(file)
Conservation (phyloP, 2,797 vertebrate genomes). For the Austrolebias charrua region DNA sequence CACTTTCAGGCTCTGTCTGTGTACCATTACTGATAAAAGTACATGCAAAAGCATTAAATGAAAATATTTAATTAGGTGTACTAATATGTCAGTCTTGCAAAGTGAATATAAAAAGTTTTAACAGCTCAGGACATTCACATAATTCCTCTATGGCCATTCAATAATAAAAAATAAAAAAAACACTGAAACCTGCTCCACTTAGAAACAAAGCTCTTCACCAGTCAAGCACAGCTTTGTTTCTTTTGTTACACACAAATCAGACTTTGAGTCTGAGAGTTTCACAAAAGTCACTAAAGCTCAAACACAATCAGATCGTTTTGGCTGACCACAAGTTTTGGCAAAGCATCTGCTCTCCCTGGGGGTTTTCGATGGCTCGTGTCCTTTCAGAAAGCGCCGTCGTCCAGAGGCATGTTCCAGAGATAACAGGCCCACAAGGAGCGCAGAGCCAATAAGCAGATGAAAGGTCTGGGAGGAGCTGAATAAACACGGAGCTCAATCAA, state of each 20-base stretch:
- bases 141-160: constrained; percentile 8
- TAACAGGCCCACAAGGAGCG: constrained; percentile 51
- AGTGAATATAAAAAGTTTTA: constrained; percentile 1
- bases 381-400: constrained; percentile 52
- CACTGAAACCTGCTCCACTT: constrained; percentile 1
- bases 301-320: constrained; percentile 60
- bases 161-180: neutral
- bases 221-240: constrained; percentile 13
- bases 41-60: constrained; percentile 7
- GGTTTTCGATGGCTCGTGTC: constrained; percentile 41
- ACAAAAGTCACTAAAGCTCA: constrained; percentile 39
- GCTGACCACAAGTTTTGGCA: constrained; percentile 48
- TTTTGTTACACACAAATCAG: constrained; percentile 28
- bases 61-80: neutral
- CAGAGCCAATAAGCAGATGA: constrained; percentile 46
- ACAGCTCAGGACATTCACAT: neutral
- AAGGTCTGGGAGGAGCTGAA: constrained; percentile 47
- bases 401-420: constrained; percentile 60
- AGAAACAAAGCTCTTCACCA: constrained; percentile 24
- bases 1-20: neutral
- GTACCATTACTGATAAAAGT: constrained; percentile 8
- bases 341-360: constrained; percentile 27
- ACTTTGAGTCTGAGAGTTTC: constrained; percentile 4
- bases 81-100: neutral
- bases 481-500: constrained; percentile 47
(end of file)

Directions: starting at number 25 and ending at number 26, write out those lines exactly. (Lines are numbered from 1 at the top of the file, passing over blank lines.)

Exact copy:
- bases 81-100: neutral
- bases 481-500: constrained; percentile 47